[Editor’s note: This review may contain spoilers.]
Writer: Benjamin Percy
Artist: Otto Schmidt
The citizens of Seattle try to decide what they think about Green Arrow while the team plans their next move.
The cover by W. Scott Forbes is pretty cool. I love the target in the background with sirens used as the main color scheme. The characters are drawn in a more animated style than Juan Ferreyra’s covers but I like this quite a bit. It almost looks like a screenshot from an animated Green Arrow movie.
The interior art by Otto Schmidt is great as usual; he draws and colors the issue. As usual, my favorite aspect of his work is the coloring. Team Arrow starts to build a new headquarters in a forest just outside of Seattle. This forest is gorgeous; the green Schmidt uses looks spectacular.
Benjamin Percy does a great job of writing distinct voices for the three protagonists. This issue actually allows time to appreciate that now that the characters get to just talk without underwater bullet trains or robot bears. The dialogue Percy writes cannot be said by just anyone. It matters who says what and fits with the personalities established throughout this run.
Percy has a lot of fun with current politics and I enjoyed that aspect quite a bit. It’s both hilarious and sad because some of the people depicted in the book are insanely over the top but there are people in the real world just as over the top. Percy isn’t being unrealistic here. All of the talk about SJWs and “liberal blowhards” really made me laugh. There’s even a character that I think is an analogue for Trump. Percy also deals with police brutality and how people react to that which is interesting. The current political climate is a perfect setting for an interesting vigilante story so I am excited to see where this goes.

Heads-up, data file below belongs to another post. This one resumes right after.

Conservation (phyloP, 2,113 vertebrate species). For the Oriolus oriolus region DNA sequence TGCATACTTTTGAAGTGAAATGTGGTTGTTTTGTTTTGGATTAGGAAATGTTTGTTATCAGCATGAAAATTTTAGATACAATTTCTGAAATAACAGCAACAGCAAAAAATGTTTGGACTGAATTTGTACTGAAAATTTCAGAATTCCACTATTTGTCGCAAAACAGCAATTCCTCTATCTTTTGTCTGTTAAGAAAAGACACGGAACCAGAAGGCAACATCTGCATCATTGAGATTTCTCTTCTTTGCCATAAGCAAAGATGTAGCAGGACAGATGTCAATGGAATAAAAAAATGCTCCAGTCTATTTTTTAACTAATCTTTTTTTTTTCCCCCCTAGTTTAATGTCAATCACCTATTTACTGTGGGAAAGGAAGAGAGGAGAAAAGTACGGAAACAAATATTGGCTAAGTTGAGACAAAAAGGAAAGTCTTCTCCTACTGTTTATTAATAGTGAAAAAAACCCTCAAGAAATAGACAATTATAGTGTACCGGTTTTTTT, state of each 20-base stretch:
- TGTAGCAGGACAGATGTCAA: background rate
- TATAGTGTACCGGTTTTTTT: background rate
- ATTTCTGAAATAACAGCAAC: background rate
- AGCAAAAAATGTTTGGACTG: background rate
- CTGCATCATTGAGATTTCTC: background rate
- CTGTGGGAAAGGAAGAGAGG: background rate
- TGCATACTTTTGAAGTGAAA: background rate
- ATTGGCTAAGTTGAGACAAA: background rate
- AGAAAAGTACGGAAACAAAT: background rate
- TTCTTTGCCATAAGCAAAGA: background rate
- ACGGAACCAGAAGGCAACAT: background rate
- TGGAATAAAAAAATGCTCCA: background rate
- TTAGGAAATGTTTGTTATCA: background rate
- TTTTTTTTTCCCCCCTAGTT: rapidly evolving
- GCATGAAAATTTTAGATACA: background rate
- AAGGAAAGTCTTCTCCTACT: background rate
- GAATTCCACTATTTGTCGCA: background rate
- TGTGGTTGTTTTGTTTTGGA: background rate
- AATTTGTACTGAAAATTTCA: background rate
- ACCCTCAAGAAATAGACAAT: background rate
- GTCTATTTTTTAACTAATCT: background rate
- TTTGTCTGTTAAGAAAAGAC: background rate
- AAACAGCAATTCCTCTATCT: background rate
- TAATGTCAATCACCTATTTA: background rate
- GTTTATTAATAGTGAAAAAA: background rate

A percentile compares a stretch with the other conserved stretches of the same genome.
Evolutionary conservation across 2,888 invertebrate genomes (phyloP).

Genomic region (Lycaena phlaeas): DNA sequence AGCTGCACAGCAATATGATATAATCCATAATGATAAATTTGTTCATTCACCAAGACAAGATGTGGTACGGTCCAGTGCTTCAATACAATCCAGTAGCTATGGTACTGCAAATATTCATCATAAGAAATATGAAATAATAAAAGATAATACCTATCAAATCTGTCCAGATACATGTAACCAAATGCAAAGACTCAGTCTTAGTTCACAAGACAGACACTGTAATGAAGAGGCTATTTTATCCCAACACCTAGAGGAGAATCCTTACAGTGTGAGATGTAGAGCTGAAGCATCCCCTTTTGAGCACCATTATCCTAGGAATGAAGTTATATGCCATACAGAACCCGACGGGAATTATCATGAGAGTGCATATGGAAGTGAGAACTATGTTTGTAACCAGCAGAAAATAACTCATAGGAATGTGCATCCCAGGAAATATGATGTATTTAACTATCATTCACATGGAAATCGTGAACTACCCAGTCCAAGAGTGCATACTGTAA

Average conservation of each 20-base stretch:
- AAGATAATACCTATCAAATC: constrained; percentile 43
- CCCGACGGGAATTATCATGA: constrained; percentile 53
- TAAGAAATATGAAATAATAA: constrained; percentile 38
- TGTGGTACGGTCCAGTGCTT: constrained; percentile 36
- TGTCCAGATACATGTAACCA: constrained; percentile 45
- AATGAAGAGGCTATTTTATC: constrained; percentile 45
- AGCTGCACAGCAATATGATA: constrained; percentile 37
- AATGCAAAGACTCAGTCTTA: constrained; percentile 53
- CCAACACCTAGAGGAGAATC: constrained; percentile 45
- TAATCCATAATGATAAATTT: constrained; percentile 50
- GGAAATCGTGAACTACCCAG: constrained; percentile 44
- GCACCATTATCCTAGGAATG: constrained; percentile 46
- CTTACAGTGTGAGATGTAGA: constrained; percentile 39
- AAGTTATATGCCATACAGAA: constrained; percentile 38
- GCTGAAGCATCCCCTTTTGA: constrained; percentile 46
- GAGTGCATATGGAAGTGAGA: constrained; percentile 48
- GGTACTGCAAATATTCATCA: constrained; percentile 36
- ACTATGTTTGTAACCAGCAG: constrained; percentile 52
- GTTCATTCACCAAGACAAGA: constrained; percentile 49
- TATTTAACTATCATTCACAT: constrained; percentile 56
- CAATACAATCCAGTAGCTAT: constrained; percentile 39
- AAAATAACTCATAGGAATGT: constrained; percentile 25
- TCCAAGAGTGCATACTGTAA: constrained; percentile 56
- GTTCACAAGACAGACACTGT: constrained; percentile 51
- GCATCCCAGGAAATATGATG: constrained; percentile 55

I am not sure how I feel about Black Canary in this. She states that Oliver needs to focus on the city and not his company. He’s being selfish thinking about getting the company back from Cyrus. I do agree with her. However, she is a little forceful. She is right but practically makes it an order. The company is all Ollie has left of his family besides Emiko. She could be a bit more understanding of the problem. She implies by the end that she isn’t going to let him go off alone so that he doesn’t try to take his company back. Besides all of that, a seriously evil dude is running Queen Industries. While Ollie certainly has selfish motives, he isn’t wrong. Cyrus is using the company for evil and needs to be stopped. Dinah is a bit too simplistic in her thinking and not really fair to Ollie.
Overall, this is an enjoyable issue. The art is great, especially the colors. Percy manages to engage even though not much happens in terms of plot. The political commentary is well done and I enjoy the banter between the members of Team Arrow.